Exploring Access to Maternal Health Services and Infant Mortality Regional Differentials Peru 2000

Lissette Aliaga Linares, University of Texas at Austin
Thomas W. Pullum, University of Texas at Austin

This paper explores a new methodology to calculate regional estimates of the relationship between access to maternal health services, mainly the use of prenatal care, and infant mortality rates. Using geographic weighted regression and point-spatial autocorrelation techniques on DHS geo-referenced cluster data for Peru 2000, the strength of this relationship is tested when controlling for social factors such as the proportion of rural, indigenous and low-education women. The results show significant regional variations of the impact of public health policy even within regions inside the South Andean, Coast and Jungle parts of Peru that are not captured when using non-spatial statistical modeling methods based on survey data. An argument is made for the contribution of spatial techniques to analyze inter- and intra-regional variations.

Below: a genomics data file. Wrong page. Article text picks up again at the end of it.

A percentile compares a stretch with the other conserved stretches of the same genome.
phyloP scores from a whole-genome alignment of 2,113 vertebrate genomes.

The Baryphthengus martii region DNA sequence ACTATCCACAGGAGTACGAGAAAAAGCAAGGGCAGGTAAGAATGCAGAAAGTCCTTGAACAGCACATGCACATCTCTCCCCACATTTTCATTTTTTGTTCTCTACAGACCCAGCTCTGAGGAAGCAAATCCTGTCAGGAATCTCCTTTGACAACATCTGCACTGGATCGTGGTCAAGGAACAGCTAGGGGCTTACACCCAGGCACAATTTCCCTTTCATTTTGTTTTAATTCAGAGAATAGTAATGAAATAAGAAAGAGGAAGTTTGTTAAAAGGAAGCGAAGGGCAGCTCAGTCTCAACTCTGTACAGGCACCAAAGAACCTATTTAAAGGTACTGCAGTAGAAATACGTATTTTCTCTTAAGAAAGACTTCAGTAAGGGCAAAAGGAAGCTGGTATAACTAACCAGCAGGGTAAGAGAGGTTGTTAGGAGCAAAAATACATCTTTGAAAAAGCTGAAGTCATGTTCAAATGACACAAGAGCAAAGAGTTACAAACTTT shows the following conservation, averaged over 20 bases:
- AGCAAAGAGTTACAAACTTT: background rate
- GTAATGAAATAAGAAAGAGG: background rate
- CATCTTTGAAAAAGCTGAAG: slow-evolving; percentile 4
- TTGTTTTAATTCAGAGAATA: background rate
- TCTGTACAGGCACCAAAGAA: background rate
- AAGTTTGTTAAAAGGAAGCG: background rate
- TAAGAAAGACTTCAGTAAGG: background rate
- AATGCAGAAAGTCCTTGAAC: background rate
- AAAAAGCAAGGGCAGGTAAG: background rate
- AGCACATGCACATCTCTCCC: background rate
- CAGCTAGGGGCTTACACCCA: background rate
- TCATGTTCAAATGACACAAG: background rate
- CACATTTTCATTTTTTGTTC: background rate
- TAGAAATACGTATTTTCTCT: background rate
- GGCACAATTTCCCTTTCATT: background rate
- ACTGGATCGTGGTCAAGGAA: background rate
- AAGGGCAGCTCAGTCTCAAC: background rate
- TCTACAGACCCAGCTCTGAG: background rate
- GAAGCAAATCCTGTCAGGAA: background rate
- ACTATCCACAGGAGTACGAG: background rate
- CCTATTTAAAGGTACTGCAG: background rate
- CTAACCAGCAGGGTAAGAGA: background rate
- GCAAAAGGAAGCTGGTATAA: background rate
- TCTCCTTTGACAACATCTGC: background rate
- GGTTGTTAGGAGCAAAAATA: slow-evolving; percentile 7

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Presented in Session 58: Spatial Demography